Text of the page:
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Castle Junction facts for kids

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Castle Junction, also known as the locale of Castle Mountain, is a highway junction where the north extent of the Windermere Highway (Highway 93) intersects with the Trans-Canada Highway (Highway 1), the Bow River, the historic CPR rail line, and Highway 1A in Banff National Park, Alberta. It is named after the nearby Castle Mountain, clearly visible from the junction.

Work started here in 1910 on the Auto Route of the Great Divide, a project to build a highway across the Rocky Mountains, when construction began on a road from Castle Junction to Banff. Following an interruption caused by the outbreak of World War I, construction wrapped up between 1920 and 1922 when the newly constructed road between Calgary and Banff was joined to the Windermere Highway via the road between Castle Junction and Banff.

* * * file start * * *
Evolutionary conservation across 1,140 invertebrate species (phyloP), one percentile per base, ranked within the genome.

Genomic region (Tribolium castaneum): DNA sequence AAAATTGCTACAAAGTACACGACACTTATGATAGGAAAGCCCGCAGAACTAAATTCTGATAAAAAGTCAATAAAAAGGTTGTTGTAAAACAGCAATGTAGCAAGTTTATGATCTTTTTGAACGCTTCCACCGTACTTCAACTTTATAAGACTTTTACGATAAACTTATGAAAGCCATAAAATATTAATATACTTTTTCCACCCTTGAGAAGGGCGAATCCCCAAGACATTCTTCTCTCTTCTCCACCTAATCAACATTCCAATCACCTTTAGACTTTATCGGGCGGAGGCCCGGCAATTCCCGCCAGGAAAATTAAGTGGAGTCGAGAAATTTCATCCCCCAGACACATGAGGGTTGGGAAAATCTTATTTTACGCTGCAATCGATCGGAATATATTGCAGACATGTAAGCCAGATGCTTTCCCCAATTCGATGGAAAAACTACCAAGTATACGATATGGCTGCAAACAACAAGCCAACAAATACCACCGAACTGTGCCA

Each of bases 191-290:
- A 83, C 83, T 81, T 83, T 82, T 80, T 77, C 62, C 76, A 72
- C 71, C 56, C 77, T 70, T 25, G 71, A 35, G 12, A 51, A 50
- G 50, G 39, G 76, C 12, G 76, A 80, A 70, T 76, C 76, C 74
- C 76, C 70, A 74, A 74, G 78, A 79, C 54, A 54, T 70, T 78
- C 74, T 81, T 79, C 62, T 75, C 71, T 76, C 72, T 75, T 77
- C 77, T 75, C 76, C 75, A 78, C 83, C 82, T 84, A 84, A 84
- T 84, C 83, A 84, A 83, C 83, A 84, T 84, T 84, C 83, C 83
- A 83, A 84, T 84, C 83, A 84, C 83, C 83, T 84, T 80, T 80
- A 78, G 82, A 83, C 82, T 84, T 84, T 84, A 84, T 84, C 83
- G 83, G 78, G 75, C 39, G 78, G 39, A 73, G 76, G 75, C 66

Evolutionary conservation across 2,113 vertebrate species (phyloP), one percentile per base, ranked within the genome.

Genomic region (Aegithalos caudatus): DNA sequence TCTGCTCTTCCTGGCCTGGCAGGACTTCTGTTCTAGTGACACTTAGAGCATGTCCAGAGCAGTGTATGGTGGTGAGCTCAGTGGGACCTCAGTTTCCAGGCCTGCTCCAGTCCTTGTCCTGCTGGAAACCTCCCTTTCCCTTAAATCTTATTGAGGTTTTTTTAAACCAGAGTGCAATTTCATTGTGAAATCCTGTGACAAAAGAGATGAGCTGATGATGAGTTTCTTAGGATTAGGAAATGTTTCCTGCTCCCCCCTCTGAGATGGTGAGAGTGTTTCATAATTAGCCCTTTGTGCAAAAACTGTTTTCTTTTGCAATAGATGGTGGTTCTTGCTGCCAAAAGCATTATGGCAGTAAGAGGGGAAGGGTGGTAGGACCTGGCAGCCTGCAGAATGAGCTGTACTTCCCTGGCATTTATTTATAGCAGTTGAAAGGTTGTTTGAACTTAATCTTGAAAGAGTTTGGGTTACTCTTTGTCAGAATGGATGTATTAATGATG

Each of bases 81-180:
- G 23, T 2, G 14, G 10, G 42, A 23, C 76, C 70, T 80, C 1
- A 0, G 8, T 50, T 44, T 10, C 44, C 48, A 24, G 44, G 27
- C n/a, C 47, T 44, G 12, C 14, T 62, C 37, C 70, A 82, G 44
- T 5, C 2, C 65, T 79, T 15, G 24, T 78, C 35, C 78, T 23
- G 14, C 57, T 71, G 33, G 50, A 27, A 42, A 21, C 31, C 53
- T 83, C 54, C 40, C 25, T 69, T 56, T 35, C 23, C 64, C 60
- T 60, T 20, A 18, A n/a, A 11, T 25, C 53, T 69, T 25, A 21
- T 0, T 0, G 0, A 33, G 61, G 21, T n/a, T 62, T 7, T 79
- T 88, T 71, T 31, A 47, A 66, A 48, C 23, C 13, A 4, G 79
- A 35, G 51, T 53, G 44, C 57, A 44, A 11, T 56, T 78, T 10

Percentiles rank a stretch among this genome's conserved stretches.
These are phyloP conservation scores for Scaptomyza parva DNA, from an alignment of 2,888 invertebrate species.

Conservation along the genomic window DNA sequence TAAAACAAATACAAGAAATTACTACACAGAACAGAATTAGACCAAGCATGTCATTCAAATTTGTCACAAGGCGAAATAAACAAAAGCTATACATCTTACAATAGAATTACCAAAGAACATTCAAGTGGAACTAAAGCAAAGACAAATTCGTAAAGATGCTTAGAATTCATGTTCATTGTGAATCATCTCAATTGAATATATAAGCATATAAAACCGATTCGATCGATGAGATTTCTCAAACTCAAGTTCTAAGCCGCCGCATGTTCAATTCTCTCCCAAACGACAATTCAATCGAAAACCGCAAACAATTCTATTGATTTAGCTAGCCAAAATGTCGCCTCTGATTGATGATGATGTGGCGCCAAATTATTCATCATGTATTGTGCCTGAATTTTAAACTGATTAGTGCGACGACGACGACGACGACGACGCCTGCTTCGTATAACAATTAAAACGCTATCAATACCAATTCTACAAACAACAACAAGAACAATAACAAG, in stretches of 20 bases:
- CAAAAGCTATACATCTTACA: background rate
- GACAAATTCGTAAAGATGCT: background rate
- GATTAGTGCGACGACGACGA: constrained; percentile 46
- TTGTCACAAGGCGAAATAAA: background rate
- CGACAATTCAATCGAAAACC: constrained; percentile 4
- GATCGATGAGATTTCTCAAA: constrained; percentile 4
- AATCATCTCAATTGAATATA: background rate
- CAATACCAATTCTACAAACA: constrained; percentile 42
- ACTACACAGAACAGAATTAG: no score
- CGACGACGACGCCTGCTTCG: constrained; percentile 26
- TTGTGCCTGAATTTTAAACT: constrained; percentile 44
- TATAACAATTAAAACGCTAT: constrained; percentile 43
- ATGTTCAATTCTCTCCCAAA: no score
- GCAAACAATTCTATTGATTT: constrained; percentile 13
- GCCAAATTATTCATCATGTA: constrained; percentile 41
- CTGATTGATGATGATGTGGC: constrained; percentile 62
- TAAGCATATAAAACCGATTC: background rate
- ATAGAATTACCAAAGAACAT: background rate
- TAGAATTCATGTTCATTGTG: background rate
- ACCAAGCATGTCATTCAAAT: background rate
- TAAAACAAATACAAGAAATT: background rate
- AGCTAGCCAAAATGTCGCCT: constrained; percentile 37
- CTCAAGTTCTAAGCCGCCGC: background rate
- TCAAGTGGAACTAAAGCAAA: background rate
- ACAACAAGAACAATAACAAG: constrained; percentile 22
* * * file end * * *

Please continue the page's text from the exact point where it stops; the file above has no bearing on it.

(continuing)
Prime Minister Mackenzie King changed the name of Castle Mountain to Mount Eisenhower in 1946 to honour the World War II general Dwight D. Eisenhower. Correspondingly, Castle Junction was called Eisenhower Junction. Castle Mountain was officially restored to its original name in 1979, at which time Eisenhower Junction was also renamed Castle Junction.

A group of lodges and the Castle Mountain campground are located within a kilometre of the junction. Several hiking trails are available in the vicinity. The trailhead for hikes to Silverton Falls and Rockbound Lake is located approximately 200 metres east of Castle Junction. The remains of Silver City, a 19th-century settlement founded by prospectors at the base of Castle Mountain, are located nearby. Also nearby is the site of the Castle Mountain Internment Camp used during World War I.

Coordinates: 51°16′07″N 115°55′09″W / 51.26861°N 115.91917°W / 51.26861; -115.91917 (Castle Junction)

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